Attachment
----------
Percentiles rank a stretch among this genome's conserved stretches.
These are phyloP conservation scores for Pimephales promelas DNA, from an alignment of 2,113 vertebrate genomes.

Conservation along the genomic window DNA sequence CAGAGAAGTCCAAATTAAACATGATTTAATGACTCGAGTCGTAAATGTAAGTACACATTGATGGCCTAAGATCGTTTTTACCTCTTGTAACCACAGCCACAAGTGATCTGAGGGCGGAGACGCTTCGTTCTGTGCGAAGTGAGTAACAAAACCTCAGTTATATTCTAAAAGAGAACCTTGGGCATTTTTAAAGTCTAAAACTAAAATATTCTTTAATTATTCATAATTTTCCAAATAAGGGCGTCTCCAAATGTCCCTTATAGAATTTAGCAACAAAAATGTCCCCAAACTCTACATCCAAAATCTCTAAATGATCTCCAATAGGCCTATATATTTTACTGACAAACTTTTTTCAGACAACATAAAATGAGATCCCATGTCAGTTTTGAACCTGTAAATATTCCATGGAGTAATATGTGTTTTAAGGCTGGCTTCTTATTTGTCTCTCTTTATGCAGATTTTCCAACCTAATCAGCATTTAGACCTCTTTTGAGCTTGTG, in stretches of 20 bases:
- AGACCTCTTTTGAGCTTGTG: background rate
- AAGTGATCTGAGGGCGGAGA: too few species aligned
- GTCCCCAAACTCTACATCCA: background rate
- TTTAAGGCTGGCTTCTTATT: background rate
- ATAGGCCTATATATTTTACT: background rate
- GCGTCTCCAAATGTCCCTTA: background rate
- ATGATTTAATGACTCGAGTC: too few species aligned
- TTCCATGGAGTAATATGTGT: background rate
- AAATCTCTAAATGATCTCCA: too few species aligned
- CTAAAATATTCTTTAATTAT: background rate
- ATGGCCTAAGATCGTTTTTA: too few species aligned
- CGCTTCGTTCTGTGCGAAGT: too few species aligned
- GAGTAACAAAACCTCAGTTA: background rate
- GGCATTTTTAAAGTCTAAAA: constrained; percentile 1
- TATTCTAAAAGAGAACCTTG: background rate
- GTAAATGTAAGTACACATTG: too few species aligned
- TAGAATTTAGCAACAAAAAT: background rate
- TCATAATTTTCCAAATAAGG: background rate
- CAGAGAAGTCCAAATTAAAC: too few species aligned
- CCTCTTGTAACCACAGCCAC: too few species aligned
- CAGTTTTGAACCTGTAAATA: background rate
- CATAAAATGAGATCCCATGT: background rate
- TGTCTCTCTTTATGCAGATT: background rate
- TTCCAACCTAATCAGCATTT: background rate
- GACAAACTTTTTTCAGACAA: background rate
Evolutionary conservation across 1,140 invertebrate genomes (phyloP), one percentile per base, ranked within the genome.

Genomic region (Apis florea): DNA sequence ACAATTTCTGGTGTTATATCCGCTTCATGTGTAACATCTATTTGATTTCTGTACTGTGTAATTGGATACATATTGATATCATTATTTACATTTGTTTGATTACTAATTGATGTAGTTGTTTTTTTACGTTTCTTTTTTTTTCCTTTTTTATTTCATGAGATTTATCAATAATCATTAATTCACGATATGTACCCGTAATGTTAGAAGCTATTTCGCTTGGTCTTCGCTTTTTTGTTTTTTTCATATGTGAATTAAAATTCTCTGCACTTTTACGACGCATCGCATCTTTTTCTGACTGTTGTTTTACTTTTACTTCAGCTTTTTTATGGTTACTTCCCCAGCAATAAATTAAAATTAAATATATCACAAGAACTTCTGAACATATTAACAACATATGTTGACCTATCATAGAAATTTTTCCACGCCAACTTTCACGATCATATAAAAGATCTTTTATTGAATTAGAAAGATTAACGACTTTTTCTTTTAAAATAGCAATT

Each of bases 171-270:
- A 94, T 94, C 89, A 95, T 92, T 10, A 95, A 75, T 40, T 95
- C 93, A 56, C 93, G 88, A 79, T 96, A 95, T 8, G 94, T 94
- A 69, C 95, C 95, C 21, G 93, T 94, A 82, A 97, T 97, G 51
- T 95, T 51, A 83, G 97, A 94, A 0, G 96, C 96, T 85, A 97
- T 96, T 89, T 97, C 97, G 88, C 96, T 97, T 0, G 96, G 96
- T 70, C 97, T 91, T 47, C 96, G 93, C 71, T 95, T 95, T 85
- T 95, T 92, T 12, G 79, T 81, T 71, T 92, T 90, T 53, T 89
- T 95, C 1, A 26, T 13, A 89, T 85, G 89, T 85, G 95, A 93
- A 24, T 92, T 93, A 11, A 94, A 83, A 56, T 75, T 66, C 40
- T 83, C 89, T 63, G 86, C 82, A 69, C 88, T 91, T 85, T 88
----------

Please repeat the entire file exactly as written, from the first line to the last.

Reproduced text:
Percentiles rank a stretch among this genome's conserved stretches.
These are phyloP conservation scores for Pimephales promelas DNA, from an alignment of 2,113 vertebrate genomes.

Conservation along the genomic window DNA sequence CAGAGAAGTCCAAATTAAACATGATTTAATGACTCGAGTCGTAAATGTAAGTACACATTGATGGCCTAAGATCGTTTTTACCTCTTGTAACCACAGCCACAAGTGATCTGAGGGCGGAGACGCTTCGTTCTGTGCGAAGTGAGTAACAAAACCTCAGTTATATTCTAAAAGAGAACCTTGGGCATTTTTAAAGTCTAAAACTAAAATATTCTTTAATTATTCATAATTTTCCAAATAAGGGCGTCTCCAAATGTCCCTTATAGAATTTAGCAACAAAAATGTCCCCAAACTCTACATCCAAAATCTCTAAATGATCTCCAATAGGCCTATATATTTTACTGACAAACTTTTTTCAGACAACATAAAATGAGATCCCATGTCAGTTTTGAACCTGTAAATATTCCATGGAGTAATATGTGTTTTAAGGCTGGCTTCTTATTTGTCTCTCTTTATGCAGATTTTCCAACCTAATCAGCATTTAGACCTCTTTTGAGCTTGTG, in stretches of 20 bases:
- AGACCTCTTTTGAGCTTGTG: background rate
- AAGTGATCTGAGGGCGGAGA: too few species aligned
- GTCCCCAAACTCTACATCCA: background rate
- TTTAAGGCTGGCTTCTTATT: background rate
- ATAGGCCTATATATTTTACT: background rate
- GCGTCTCCAAATGTCCCTTA: background rate
- ATGATTTAATGACTCGAGTC: too few species aligned
- TTCCATGGAGTAATATGTGT: background rate
- AAATCTCTAAATGATCTCCA: too few species aligned
- CTAAAATATTCTTTAATTAT: background rate
- ATGGCCTAAGATCGTTTTTA: too few species aligned
- CGCTTCGTTCTGTGCGAAGT: too few species aligned
- GAGTAACAAAACCTCAGTTA: background rate
- GGCATTTTTAAAGTCTAAAA: constrained; percentile 1
- TATTCTAAAAGAGAACCTTG: background rate
- GTAAATGTAAGTACACATTG: too few species aligned
- TAGAATTTAGCAACAAAAAT: background rate
- TCATAATTTTCCAAATAAGG: background rate
- CAGAGAAGTCCAAATTAAAC: too few species aligned
- CCTCTTGTAACCACAGCCAC: too few species aligned
- CAGTTTTGAACCTGTAAATA: background rate
- CATAAAATGAGATCCCATGT: background rate
- TGTCTCTCTTTATGCAGATT: background rate
- TTCCAACCTAATCAGCATTT: background rate
- GACAAACTTTTTTCAGACAA: background rate
Evolutionary conservation across 1,140 invertebrate genomes (phyloP), one percentile per base, ranked within the genome.

Genomic region (Apis florea): DNA sequence ACAATTTCTGGTGTTATATCCGCTTCATGTGTAACATCTATTTGATTTCTGTACTGTGTAATTGGATACATATTGATATCATTATTTACATTTGTTTGATTACTAATTGATGTAGTTGTTTTTTTACGTTTCTTTTTTTTTCCTTTTTTATTTCATGAGATTTATCAATAATCATTAATTCACGATATGTACCCGTAATGTTAGAAGCTATTTCGCTTGGTCTTCGCTTTTTTGTTTTTTTCATATGTGAATTAAAATTCTCTGCACTTTTACGACGCATCGCATCTTTTTCTGACTGTTGTTTTACTTTTACTTCAGCTTTTTTATGGTTACTTCCCCAGCAATAAATTAAAATTAAATATATCACAAGAACTTCTGAACATATTAACAACATATGTTGACCTATCATAGAAATTTTTCCACGCCAACTTTCACGATCATATAAAAGATCTTTTATTGAATTAGAAAGATTAACGACTTTTTCTTTTAAAATAGCAATT

Each of bases 171-270:
- A 94, T 94, C 89, A 95, T 92, T 10, A 95, A 75, T 40, T 95
- C 93, A 56, C 93, G 88, A 79, T 96, A 95, T 8, G 94, T 94
- A 69, C 95, C 95, C 21, G 93, T 94, A 82, A 97, T 97, G 51
- T 95, T 51, A 83, G 97, A 94, A 0, G 96, C 96, T 85, A 97
- T 96, T 89, T 97, C 97, G 88, C 96, T 97, T 0, G 96, G 96
- T 70, C 97, T 91, T 47, C 96, G 93, C 71, T 95, T 95, T 85
- T 95, T 92, T 12, G 79, T 81, T 71, T 92, T 90, T 53, T 89
- T 95, C 1, A 26, T 13, A 89, T 85, G 89, T 85, G 95, A 93
- A 24, T 92, T 93, A 11, A 94, A 83, A 56, T 75, T 66, C 40
- T 83, C 89, T 63, G 86, C 82, A 69, C 88, T 91, T 85, T 88